The era of the software defined datacentre is truly upon us. The announcement from Google yesterday, with the ability to manage and run SAP systems on their Compute Engine infrastructure, inspired us to look into what the already-established Compute Engine API offers us, and have a bit of fun in the process.
Devops & use cases
With the advent of developer operations, or “devops“, Basis and developer activities are no longer separate, but are often carried out together. Considering this modern proximity and the possibilities it offers, here are a couple of use cases where access to an API at this level would really bring value with the ability to directly control virtual machine instances:
Cost saving: A typical SAP environment will have many tiers: Sandbox, Development, Quality Assurance, Training, Pre-Production and Production being the most typical. Some of these tiers will be used constantly (Production, obviously), but others less frequently. Imagine giving your key developers or super users the ability to startup or shutdown the Quality Assurance or Training systems without needing to seek approval or finding the right person to do it. This has the potential to result in significant cost savings, in Virtual Machine (VM) running costs as well as from a process perspective.
On-demand performance boost: Consider the scenario where you have a number of batch processes running at given times during the day and those processes can impact your end users. Rather than have your end users compete for processing power on the existing instances of your Production system, spin up a few ad-hoc instances that are appropriate for the workload, use them for the batch run, and then shut them down again. Automatically.
Taking the API for a spin
The Compute Engine API is multi-faceted and can be invoked in different ways: a REST-based HTTP interface is one way, and a command-line tool “gcloud” is another. We thought we’d kick these use case tyres and flex our ABAP fingers to put together a simple way to programatically start up and shut down SAP systems on the Google Cloud.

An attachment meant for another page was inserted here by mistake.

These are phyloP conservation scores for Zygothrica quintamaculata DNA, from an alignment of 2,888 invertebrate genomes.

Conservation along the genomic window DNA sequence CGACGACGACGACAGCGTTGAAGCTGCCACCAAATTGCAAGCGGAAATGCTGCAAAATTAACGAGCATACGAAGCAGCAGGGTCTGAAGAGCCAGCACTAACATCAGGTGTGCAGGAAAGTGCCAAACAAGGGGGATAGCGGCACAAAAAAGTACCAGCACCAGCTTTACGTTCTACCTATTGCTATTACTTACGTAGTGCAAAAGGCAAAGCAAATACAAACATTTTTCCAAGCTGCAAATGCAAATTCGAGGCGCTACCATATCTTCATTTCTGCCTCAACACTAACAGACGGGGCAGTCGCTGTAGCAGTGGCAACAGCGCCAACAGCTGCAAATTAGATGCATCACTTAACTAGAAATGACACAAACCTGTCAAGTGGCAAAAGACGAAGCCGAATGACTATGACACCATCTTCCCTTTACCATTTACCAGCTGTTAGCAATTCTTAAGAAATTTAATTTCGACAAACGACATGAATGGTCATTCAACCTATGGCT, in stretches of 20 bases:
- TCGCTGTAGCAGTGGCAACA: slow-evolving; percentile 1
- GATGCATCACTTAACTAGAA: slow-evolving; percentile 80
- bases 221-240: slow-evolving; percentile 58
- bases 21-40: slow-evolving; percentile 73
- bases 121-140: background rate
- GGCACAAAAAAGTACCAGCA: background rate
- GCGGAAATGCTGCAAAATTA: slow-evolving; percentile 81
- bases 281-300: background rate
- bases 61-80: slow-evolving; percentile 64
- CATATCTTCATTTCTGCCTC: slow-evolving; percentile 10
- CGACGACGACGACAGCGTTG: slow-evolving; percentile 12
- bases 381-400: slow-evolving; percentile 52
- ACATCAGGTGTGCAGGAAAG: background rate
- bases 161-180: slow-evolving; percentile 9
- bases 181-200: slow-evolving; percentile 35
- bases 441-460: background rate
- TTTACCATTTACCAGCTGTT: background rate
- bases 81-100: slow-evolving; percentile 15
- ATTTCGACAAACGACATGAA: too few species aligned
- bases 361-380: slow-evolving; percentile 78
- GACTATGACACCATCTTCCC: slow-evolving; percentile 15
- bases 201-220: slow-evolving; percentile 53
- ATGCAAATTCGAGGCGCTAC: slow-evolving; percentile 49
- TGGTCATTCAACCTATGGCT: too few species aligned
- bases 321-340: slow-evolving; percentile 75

You can play along too – the source code is available in this public ABAPGcloud repository.
Just make sure that your SAP system is set to start on boot up, and that your VM is given full access to the Google API:
Also, you’ll want to deploy the ABAP mechanism to a system that will be up the whole time. Systems in the Production or Development tiers are good candidates.
ABAP’s not dead – it’s controlling the cloud
Here’s a short video of the solution in action – via the ABAP code, the Google Cloud VM instances can be listed, and started & stopped. Simple!
The code is available via ABAPgit in a repository on our public-facing Mobility, UX & Development Centre of Excellence (MUD COE) server:
Here’s a quick rundown of how the parts work together, by the author of this demo, Gregor Brett, our very own ABAP and Google Cloud API extraordinaire!
It’s using the “gcloud” command, which is available without further ado as long as API access has been granted as described above. The command is invoked via the classic “external command” facility (defined in transaction SM69) and programmatically via the SXPG_CALL_SYSTEM function.
There are two main building blocks. The first is a global class ZCL_GCLOUD which wraps the external command facility in a usable package that allows Google Cloud VM instances to be listed, started and stopped.
The second is a simple report ZGCLOUD that utilises the global class. It creates an instance of that class pointing to our test Google Cloud Compute Engine project, where we have our VMs. It then uses the global class to initially retrieve the VM instances available, and displays them in classic ABAP List View (ALV) style. It also presents ‘start’ and ‘stop’ options which use the global class again to start or stop the VM instances selected.
You can imagine that instead of this simple report, use of the global class could be embedded in an automated process that would fit well with the use cases described above.
Over to you
The next step is up to you. How about exploring the REST approach to using the API? How might you improve the sample code? What other use cases can you come up with? Having the combination of simplicity and power at your fingertips is intoxicating. At least for people like you and me. So get creative and start exploring!